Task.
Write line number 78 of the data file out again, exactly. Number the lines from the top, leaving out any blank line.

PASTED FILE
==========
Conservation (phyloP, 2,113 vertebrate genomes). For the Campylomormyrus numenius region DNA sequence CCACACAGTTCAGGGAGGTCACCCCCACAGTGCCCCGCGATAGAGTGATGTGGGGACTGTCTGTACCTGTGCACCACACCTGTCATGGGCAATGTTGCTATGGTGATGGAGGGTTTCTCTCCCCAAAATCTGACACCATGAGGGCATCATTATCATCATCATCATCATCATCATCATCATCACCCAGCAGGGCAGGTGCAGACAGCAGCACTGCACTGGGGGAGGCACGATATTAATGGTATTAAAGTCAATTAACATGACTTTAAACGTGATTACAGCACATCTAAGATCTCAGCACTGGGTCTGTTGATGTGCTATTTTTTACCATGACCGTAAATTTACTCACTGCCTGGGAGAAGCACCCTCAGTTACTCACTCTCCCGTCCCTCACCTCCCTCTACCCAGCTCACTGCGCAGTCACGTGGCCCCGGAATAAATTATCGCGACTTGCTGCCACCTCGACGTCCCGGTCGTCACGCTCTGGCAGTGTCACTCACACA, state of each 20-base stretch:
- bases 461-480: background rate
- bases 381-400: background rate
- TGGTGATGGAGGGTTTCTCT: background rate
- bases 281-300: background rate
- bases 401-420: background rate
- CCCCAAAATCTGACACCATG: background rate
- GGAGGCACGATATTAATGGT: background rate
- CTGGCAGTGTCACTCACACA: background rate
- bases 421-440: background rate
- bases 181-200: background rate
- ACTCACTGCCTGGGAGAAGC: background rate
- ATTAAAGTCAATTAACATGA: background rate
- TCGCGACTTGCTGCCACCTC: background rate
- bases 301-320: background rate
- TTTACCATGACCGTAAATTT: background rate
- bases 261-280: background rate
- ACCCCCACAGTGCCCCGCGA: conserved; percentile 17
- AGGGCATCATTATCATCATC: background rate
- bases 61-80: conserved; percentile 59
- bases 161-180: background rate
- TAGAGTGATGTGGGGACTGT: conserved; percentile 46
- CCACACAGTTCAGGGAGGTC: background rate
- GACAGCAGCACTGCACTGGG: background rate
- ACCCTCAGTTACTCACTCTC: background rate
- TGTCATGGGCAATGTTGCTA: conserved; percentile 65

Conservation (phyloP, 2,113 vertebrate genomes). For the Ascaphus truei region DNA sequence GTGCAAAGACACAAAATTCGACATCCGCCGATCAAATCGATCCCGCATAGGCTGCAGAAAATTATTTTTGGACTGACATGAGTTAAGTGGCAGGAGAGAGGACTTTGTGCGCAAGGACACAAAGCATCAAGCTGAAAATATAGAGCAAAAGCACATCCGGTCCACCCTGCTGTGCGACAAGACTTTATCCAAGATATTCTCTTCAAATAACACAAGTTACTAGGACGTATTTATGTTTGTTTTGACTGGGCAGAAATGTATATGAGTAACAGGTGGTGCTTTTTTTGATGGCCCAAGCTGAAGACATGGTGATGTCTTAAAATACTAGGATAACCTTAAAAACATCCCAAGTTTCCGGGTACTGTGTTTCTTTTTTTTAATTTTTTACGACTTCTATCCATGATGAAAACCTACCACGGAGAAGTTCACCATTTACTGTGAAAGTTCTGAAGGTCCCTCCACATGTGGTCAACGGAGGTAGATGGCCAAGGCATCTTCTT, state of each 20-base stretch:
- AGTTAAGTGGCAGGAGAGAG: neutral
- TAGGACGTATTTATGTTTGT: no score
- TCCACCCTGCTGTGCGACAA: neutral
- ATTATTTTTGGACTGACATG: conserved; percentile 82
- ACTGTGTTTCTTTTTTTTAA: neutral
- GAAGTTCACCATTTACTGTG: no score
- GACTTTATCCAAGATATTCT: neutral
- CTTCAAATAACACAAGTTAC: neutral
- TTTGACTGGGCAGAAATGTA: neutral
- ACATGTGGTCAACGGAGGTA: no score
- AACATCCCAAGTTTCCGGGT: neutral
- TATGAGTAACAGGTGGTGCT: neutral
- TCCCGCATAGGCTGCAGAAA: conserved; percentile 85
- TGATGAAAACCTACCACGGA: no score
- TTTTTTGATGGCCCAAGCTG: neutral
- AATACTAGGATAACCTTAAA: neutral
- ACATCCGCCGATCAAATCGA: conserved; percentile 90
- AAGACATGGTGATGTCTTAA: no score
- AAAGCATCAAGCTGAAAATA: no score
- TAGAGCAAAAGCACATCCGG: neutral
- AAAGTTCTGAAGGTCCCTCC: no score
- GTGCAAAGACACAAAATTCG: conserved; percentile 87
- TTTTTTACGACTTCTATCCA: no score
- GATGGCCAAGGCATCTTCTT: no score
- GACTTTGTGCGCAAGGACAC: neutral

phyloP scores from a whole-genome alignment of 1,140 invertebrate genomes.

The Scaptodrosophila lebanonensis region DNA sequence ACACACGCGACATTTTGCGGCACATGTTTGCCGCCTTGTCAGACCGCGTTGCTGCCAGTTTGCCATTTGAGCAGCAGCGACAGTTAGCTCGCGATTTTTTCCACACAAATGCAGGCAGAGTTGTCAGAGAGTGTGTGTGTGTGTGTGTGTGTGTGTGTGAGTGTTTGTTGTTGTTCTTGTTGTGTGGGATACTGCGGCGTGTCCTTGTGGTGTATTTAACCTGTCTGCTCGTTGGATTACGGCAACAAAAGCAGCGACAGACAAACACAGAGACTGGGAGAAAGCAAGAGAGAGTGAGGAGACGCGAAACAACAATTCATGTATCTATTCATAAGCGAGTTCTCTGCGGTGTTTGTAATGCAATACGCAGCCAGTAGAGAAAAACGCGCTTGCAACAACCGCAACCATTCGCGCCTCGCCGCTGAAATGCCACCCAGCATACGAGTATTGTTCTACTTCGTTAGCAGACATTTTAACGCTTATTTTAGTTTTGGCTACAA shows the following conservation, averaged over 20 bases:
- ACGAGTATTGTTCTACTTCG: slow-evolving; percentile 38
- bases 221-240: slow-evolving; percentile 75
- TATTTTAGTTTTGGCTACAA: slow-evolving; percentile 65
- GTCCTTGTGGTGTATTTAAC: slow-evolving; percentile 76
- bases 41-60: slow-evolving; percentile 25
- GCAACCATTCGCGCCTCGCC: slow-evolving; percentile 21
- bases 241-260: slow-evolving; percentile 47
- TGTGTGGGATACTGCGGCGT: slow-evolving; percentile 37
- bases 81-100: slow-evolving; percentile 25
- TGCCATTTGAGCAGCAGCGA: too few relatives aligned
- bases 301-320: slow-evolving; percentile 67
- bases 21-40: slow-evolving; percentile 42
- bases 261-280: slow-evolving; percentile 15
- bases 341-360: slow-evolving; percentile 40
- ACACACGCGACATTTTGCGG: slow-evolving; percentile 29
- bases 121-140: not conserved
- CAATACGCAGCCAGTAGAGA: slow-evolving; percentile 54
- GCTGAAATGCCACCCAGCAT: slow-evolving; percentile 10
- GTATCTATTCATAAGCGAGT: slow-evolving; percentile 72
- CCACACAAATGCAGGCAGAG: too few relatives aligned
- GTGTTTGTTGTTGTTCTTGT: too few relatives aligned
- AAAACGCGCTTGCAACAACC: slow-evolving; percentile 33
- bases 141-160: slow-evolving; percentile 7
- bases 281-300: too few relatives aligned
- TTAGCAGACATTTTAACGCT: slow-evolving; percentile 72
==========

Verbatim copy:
- bases 281-300: too few relatives aligned